The Honourable Mary Ng, P.C., M.P.
Minister of Small Business, Export Promotion and International Trade
125 Sussex Drive
Ottawa, Ontario K1A 0G2
Re: Proposed TRIPS Waiver for Intellectual Property
On behalf of the member companies of the biotechnology and life sciences organizations across Canada, we are writing on this occasion to urge the government to oppose the TRIPS waivers proposal before the World Trade Organization which would allow countries to force the transfer of intellectual property and know-how on covid-19 vaccines. The proposed waiver fundamentally undermines the very system that produced the current group of COVID-19 vaccines and will be a disincentive for the investors and companies taking risks to develop solutions for the next health emergency.
From the onset of the COVID-19 pandemic in March of 2020, it was clear early that the global
biotechnology industry including Canada’s biotech sector would be relied upon to identify and develop the vaccines (and therapeutics) needed to allow society and the economy to return to normal. At the time, the most optimistic scenario was for safe and effective vaccines to be available in 3-5 years. Yet in November of 2020, only months after the declaration of a pandemic, two novel technology mRNA vaccines were approved and being administered. This is a remarkable achievement and a testament to science, discovery and research delivered by the global biotech industry.
The rapid discovery and advancement of solutions was not an accidental success. Early in the
pandemic, significant cooperation between companies, governments, multilateral organizations and donors under the COVAX initiative significantly accelerated the discovery, manufacturing and distribution efforts of vaccines globally. Major vaccine companies have made important pledges relating to pricing or non-enforcement of patents globally. In a similar way, governments around the world identified and eliminated nationalist many policies that restricted the flow of inputs in global supply chains and vaccines across borders to patients. As a result of this innovation and cooperation, in less than 5 months over 850 million Covid vaccine doses have been administered in over 100 countries, with production and deliveries accelerating every week.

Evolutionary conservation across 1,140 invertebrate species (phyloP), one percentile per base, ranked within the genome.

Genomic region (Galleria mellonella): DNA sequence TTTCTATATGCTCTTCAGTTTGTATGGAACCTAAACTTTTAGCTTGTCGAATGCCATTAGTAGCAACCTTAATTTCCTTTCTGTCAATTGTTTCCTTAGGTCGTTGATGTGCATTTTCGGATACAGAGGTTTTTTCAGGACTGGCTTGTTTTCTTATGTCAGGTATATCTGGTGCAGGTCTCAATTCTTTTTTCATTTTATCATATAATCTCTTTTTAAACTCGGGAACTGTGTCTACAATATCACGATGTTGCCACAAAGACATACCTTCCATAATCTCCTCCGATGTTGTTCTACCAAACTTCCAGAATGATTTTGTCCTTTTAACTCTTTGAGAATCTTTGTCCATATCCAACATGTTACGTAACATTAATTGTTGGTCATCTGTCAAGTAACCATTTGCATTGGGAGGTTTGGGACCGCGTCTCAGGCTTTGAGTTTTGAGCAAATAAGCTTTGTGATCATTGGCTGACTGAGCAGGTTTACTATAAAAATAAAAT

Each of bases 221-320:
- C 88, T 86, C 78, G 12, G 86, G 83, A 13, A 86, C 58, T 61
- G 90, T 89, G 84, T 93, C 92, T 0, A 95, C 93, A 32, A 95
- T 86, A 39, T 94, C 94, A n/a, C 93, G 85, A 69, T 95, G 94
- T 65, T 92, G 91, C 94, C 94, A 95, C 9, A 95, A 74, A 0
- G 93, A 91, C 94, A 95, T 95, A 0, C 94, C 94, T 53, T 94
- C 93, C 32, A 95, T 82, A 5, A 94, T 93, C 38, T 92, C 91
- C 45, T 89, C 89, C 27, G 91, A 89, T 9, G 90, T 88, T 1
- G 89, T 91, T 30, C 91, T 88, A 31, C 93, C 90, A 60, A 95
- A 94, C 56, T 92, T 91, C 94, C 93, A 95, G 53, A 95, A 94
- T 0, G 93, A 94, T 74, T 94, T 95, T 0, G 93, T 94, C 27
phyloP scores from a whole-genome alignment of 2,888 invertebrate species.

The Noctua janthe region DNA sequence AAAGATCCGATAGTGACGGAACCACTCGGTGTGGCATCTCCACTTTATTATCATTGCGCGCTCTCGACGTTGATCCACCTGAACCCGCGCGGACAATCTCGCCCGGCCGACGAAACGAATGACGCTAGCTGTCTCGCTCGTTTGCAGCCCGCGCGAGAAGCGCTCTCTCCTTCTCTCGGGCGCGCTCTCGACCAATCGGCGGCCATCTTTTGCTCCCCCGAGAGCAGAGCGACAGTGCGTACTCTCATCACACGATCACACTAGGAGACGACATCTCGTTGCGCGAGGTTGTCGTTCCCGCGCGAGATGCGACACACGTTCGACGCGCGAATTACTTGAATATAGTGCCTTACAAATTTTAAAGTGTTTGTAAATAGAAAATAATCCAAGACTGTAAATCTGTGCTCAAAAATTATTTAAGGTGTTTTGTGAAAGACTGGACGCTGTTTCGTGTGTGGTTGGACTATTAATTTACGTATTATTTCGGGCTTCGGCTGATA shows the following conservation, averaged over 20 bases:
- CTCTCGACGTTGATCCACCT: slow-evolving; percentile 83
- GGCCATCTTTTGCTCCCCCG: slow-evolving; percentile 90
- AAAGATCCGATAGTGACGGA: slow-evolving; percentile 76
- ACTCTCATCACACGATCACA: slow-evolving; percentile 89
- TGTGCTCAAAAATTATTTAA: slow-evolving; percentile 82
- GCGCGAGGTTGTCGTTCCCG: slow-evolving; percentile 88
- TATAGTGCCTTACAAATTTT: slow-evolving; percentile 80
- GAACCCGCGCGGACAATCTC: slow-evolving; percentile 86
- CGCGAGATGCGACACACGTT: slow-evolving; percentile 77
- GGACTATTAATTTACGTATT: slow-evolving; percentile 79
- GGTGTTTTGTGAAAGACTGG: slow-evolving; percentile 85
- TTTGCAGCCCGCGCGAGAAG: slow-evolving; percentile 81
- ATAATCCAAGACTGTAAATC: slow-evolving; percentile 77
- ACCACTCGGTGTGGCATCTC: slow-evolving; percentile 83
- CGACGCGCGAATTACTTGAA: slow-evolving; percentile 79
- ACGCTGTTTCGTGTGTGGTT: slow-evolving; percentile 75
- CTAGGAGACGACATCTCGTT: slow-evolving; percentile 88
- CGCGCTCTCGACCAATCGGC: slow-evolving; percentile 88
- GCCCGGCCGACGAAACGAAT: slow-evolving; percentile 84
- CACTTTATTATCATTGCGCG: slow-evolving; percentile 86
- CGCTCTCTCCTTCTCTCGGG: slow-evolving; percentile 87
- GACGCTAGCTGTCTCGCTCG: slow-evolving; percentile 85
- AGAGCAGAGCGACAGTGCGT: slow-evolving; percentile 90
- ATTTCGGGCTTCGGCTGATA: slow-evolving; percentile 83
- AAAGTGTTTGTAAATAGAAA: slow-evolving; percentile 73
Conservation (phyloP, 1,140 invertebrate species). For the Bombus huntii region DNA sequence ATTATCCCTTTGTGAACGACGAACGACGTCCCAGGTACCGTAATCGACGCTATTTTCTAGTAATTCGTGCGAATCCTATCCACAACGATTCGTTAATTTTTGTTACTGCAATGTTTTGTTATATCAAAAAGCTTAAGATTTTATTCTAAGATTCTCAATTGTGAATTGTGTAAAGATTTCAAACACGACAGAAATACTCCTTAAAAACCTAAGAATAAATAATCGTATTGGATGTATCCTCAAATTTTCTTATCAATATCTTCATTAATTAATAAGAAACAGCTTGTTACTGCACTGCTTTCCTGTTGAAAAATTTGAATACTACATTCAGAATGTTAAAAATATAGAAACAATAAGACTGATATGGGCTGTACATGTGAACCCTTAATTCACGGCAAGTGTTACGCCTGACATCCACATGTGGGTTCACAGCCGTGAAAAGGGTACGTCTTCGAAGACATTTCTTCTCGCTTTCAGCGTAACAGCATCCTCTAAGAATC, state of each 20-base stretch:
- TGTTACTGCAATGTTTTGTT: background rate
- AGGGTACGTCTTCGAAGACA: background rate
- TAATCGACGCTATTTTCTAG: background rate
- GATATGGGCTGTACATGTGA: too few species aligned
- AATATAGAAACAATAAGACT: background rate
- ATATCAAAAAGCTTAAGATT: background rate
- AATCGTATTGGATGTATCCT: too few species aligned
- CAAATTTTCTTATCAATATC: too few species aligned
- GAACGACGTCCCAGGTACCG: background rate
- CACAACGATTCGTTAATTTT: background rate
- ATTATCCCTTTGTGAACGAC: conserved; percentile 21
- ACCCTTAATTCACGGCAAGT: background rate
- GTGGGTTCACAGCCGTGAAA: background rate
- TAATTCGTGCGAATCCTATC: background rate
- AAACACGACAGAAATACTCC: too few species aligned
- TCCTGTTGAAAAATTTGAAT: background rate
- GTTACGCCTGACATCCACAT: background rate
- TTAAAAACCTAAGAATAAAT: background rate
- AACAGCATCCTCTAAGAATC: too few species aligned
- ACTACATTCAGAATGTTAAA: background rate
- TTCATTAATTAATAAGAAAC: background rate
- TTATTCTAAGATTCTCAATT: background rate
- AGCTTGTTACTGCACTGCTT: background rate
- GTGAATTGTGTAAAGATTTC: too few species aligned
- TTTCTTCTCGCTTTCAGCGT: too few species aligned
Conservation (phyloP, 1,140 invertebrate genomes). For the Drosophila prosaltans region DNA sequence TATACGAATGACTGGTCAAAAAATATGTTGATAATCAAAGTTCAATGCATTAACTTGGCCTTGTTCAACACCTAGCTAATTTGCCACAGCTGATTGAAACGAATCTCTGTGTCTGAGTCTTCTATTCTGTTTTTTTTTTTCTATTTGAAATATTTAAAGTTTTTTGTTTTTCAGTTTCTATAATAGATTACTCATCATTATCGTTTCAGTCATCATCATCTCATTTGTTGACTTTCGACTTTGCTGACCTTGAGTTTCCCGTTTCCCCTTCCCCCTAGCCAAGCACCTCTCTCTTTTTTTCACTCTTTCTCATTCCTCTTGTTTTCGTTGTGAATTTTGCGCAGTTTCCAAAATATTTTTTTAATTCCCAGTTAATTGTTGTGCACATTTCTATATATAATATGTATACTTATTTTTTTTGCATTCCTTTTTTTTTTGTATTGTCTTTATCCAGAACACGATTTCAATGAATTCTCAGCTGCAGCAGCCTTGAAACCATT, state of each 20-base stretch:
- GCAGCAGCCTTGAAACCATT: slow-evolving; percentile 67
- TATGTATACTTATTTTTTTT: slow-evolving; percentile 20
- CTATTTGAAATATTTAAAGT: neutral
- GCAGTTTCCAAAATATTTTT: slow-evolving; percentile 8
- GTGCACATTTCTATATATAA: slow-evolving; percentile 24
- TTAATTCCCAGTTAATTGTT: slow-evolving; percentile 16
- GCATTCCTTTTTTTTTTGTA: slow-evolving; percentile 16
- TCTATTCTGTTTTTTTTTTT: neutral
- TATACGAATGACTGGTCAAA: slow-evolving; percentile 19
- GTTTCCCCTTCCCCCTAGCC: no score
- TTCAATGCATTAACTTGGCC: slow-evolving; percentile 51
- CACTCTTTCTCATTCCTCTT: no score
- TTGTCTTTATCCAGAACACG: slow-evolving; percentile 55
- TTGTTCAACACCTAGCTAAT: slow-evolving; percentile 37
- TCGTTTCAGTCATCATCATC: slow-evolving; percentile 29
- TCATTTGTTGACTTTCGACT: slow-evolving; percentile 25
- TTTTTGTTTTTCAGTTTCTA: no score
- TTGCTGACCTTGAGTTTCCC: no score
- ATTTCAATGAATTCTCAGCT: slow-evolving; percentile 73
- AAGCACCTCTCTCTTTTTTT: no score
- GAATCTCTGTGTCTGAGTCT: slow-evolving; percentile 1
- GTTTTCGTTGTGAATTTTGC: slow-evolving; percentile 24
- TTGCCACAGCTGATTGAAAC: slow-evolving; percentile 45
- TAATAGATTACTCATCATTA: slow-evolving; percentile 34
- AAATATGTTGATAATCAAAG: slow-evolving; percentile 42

While progress to date is remarkable, it is clear we are not yet through the COVID-19 challenge and equally import, must prepare for the possibility of COVID-19 variants or a future similar pandemic for which the virus has yet to be identified. In this context, continued research and innovation is required. It is important to note the two early approved vaccines, those of Moderna and Pfizer, were built on the new model of innovation. At the core of Pfizer’s vaccine is the mRNA technology of German biotech, BioNTech and Canadian biotech Acuitas. When the pandemic began, Moderna was a biotech company which had not yet had any of its products commercially sold. Similarly, promising Canadian companies working on COVID-related solutions such as AbCellera, Precision Nanosystems, Medicago, IMV are also not yet commercial companies. For all of them, their patented intellectual property, their ideas and science, is at the very core of their business just as a forest is to a lumber company or a gas